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5.3 Identify Areas of Concern

As people work with information-related assets when performing their jobs, they develop an understanding of the operational procedures related to accessing and using information. They learn about the way operations really work in their organization. They know where written procedures must be followed to the letter, and they know where they have to "make things work" by deviating from formally written protocols. The knowledge about what is really happening in the organization is vital when creating threat scenarios.

In this activity participants express concerns about how their most important assets are threatened. They create the scenarios using prompts based on known sources and outcomes of threat, resulting in highly contextual threat information from the people who use and depend upon the organization's assets. This information forms the basis for constructing threat profiles during process 4.

Step 1: Describe Areas of Concern

A threat is an indication of a potential undesirable event [NSTISSC 98]. It refers to a situation in which a person could do something undesirable (an attacker initiating a denial-of-service attack against an organization's email server) or a natural occurrence could cause an undesirable outcome (a fire damaging an organization's information technology hardware). An area of concern is a situation in which someone is concerned about a threat to his or her important assets. Typically, areas of concern have a source and an outcome, that is, a causal action that has an effect on the organization. Figure 5-4 shows typical sources and outcomes for areas of concern.

Figure 5-4. Sources and Outcomes for Areas of Concern


The threat sources and outcomes in Figure 5-4 are based on known sources of threat from the generic threat profile. For a more in-depth discussion of the generic threat profile, see Chapter 6. Table 5-4 provides a definition for each category of threat source, while Table 5-5 provides a definition for each outcome.

To conduct step 1, ask the participants the following question: What scenarios threaten your important assets? To help them think about threat scenarios, have the participants focus on how the sources and outcomes contained in Figure 5-4 related to their important assets.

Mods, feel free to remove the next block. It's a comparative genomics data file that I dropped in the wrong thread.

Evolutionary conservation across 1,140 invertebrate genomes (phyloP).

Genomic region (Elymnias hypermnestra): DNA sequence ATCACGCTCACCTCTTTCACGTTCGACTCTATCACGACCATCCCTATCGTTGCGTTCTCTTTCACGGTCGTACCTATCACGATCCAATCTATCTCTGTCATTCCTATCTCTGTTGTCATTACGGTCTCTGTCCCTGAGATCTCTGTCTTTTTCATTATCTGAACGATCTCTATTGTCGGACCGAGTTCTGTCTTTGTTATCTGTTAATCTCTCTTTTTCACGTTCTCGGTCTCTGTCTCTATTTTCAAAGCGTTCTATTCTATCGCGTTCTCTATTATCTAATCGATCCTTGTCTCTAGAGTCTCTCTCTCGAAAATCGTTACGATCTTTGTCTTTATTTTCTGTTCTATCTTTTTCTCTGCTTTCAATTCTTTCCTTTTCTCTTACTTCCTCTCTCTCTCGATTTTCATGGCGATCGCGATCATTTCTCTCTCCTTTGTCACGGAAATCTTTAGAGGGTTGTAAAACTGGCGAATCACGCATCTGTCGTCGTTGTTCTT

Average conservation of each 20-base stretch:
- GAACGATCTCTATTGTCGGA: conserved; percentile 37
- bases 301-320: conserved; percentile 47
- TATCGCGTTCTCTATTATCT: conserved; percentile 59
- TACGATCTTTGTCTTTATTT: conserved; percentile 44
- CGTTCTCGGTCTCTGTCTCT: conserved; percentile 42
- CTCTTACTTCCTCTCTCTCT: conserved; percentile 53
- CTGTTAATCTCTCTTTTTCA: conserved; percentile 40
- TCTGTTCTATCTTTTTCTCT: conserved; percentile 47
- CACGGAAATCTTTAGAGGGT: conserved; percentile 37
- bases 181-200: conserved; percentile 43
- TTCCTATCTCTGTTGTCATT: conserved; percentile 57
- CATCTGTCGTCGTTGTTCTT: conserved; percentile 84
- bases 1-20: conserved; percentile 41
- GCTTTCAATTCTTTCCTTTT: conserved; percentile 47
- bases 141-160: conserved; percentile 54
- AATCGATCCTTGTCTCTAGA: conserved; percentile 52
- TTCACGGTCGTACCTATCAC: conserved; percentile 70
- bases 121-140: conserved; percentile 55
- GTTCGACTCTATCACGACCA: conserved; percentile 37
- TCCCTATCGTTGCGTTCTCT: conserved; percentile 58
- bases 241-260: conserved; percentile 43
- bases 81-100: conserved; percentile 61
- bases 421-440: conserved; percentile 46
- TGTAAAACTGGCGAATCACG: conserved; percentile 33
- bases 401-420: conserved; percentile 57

Note that the participants might consider one asset at a time, or they might consider and discuss all important assets simultaneously when they identify areas of concern. Identifying areas of concern is a brainstorming activity, in which participants will likely focus on multiple assets and sources simultaneously.

Table 5-4. Threat Sources
Category of Threat Source Definition
Deliberate actions by people This group includes people inside and outside your organization who might take deliberate action against your assets.
Accidental actions by people This group includes people inside and outside your organization who might accidentally harm your assets.
System problems These are problems with your information technology systems. Examples include hardware defects, software defects, unavailability of related systems, viruses, malicious code, and other system-related problems.
Other problems These problems are beyond your control. Threats in this category include natural disasters (e.g., floods and earthquakes) that can affect your organization's information technology systems, unavailability of systems maintained by other organizations, and interdependency issues. Interdependency issues refer to problems with infrastructure services, such as power outages, broken water pipes, and telecommunication outages.

Table 5-5. Threat Outcomes
Threat Outcome Definition
Disclosure The viewing of confidential or proprietary information by someone who should not see the information
Modification An unauthorized changing of an asset
Loss/destruction The limiting of an asset's availability, either temporarily or because it is unrecoverable
Interruption The limiting of an asset's availability, mainly in terms of services

At MedSite, the senior managers identified areas of concern for their important assets. Figure 5-5 shows a few of the areas of concern for PIDS.

Figure 5-5. Senior Management Areas of Concern for PIDS


Note that the areas of concern in Figure 5-5 are written as complete sentences. One of the biggest mistakes, made by many inexperienced analysis teams, is to record partial phrases that do not completely capture the meaning of the concern. When the teams review areas of concern later in the process, they cannot always remember the exact concern if only a few words were recorded. Appendix A summarizes the areas of concern identified during processes 1 to 3.

Step 2: Describe the Impact on the Organization

The second step of this activity centers on collecting information about the potential impact on the organization. This information will be useful when you start to construct risks in process 7. It will help link the outcomes of threats to business goals and objectives. (See Chapter 9 for more information about process 7.)

For each scenario elicited, ask the following questions:

  • What could happen if this scenario were to occur?

  • What would be the impact on your organization?

Note that there can be more than one impact for each area of concern. Figure 5-6 illustrates the potential impact on the organization for two of the senior managers' areas of concern for PIDS.

Figure 5-6. Impact on the Organization for Areas of Concern


This concludes the second activity of processes 1 to 3. In the next activity you will identify security requirements for the participants' most important assets.

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